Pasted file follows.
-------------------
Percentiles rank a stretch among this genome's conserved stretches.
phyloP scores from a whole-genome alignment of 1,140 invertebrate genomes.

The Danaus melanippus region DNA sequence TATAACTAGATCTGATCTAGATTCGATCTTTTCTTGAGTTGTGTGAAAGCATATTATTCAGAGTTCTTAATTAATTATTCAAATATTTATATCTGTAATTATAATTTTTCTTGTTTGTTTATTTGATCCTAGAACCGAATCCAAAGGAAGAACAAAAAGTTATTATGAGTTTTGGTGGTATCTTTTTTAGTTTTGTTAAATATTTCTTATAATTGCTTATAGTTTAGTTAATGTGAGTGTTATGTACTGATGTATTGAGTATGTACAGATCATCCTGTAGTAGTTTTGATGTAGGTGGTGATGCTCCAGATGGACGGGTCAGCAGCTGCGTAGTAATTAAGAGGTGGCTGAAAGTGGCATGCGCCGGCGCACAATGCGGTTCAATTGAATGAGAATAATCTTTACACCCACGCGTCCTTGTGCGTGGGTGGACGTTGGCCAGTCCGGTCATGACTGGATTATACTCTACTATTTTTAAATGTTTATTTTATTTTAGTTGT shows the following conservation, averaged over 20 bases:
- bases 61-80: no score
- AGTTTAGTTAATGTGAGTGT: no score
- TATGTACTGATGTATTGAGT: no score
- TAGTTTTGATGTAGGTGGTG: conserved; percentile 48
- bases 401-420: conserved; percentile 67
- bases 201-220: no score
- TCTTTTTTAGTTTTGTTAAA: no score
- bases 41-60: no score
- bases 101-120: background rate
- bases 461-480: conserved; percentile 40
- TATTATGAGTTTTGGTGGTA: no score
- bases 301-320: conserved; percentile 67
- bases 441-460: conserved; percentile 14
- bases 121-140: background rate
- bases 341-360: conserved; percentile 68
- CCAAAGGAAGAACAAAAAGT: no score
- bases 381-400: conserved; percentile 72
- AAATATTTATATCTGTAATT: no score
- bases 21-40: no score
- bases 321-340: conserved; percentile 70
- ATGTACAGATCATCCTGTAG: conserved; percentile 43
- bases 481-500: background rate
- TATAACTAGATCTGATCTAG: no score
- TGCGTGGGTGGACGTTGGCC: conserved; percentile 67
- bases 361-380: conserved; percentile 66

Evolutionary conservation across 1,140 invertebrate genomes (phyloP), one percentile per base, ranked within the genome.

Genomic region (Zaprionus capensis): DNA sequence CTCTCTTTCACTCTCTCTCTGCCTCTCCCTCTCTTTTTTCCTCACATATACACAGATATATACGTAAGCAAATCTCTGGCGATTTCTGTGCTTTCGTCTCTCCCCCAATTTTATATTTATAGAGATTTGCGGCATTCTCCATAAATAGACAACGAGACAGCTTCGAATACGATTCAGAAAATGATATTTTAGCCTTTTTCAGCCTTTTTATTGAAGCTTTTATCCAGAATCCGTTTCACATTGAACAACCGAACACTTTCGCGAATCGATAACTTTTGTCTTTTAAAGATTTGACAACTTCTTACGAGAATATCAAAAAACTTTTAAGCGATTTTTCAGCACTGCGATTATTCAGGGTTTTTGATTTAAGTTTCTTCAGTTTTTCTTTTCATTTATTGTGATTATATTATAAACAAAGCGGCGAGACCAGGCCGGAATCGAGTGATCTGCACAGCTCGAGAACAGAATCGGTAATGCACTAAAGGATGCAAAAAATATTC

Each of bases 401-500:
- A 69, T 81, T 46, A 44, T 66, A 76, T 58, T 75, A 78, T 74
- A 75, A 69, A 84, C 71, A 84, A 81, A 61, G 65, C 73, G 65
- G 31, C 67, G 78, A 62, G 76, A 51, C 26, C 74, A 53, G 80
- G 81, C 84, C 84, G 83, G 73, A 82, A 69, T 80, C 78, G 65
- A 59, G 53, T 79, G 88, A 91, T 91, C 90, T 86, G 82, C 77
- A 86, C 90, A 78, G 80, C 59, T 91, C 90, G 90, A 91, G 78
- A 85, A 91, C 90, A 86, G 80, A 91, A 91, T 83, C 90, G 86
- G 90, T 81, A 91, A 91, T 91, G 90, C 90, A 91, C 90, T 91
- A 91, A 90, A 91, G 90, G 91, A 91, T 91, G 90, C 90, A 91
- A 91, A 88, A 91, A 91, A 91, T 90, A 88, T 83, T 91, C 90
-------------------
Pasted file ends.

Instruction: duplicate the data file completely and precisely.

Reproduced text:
Percentiles rank a stretch among this genome's conserved stretches.
phyloP scores from a whole-genome alignment of 1,140 invertebrate genomes.

The Danaus melanippus region DNA sequence TATAACTAGATCTGATCTAGATTCGATCTTTTCTTGAGTTGTGTGAAAGCATATTATTCAGAGTTCTTAATTAATTATTCAAATATTTATATCTGTAATTATAATTTTTCTTGTTTGTTTATTTGATCCTAGAACCGAATCCAAAGGAAGAACAAAAAGTTATTATGAGTTTTGGTGGTATCTTTTTTAGTTTTGTTAAATATTTCTTATAATTGCTTATAGTTTAGTTAATGTGAGTGTTATGTACTGATGTATTGAGTATGTACAGATCATCCTGTAGTAGTTTTGATGTAGGTGGTGATGCTCCAGATGGACGGGTCAGCAGCTGCGTAGTAATTAAGAGGTGGCTGAAAGTGGCATGCGCCGGCGCACAATGCGGTTCAATTGAATGAGAATAATCTTTACACCCACGCGTCCTTGTGCGTGGGTGGACGTTGGCCAGTCCGGTCATGACTGGATTATACTCTACTATTTTTAAATGTTTATTTTATTTTAGTTGT shows the following conservation, averaged over 20 bases:
- bases 61-80: no score
- AGTTTAGTTAATGTGAGTGT: no score
- TATGTACTGATGTATTGAGT: no score
- TAGTTTTGATGTAGGTGGTG: conserved; percentile 48
- bases 401-420: conserved; percentile 67
- bases 201-220: no score
- TCTTTTTTAGTTTTGTTAAA: no score
- bases 41-60: no score
- bases 101-120: background rate
- bases 461-480: conserved; percentile 40
- TATTATGAGTTTTGGTGGTA: no score
- bases 301-320: conserved; percentile 67
- bases 441-460: conserved; percentile 14
- bases 121-140: background rate
- bases 341-360: conserved; percentile 68
- CCAAAGGAAGAACAAAAAGT: no score
- bases 381-400: conserved; percentile 72
- AAATATTTATATCTGTAATT: no score
- bases 21-40: no score
- bases 321-340: conserved; percentile 70
- ATGTACAGATCATCCTGTAG: conserved; percentile 43
- bases 481-500: background rate
- TATAACTAGATCTGATCTAG: no score
- TGCGTGGGTGGACGTTGGCC: conserved; percentile 67
- bases 361-380: conserved; percentile 66

Evolutionary conservation across 1,140 invertebrate genomes (phyloP), one percentile per base, ranked within the genome.

Genomic region (Zaprionus capensis): DNA sequence CTCTCTTTCACTCTCTCTCTGCCTCTCCCTCTCTTTTTTCCTCACATATACACAGATATATACGTAAGCAAATCTCTGGCGATTTCTGTGCTTTCGTCTCTCCCCCAATTTTATATTTATAGAGATTTGCGGCATTCTCCATAAATAGACAACGAGACAGCTTCGAATACGATTCAGAAAATGATATTTTAGCCTTTTTCAGCCTTTTTATTGAAGCTTTTATCCAGAATCCGTTTCACATTGAACAACCGAACACTTTCGCGAATCGATAACTTTTGTCTTTTAAAGATTTGACAACTTCTTACGAGAATATCAAAAAACTTTTAAGCGATTTTTCAGCACTGCGATTATTCAGGGTTTTTGATTTAAGTTTCTTCAGTTTTTCTTTTCATTTATTGTGATTATATTATAAACAAAGCGGCGAGACCAGGCCGGAATCGAGTGATCTGCACAGCTCGAGAACAGAATCGGTAATGCACTAAAGGATGCAAAAAATATTC

Each of bases 401-500:
- A 69, T 81, T 46, A 44, T 66, A 76, T 58, T 75, A 78, T 74
- A 75, A 69, A 84, C 71, A 84, A 81, A 61, G 65, C 73, G 65
- G 31, C 67, G 78, A 62, G 76, A 51, C 26, C 74, A 53, G 80
- G 81, C 84, C 84, G 83, G 73, A 82, A 69, T 80, C 78, G 65
- A 59, G 53, T 79, G 88, A 91, T 91, C 90, T 86, G 82, C 77
- A 86, C 90, A 78, G 80, C 59, T 91, C 90, G 90, A 91, G 78
- A 85, A 91, C 90, A 86, G 80, A 91, A 91, T 83, C 90, G 86
- G 90, T 81, A 91, A 91, T 91, G 90, C 90, A 91, C 90, T 91
- A 91, A 90, A 91, G 90, G 91, A 91, T 91, G 90, C 90, A 91
- A 91, A 88, A 91, A 91, A 91, T 90, A 88, T 83, T 91, C 90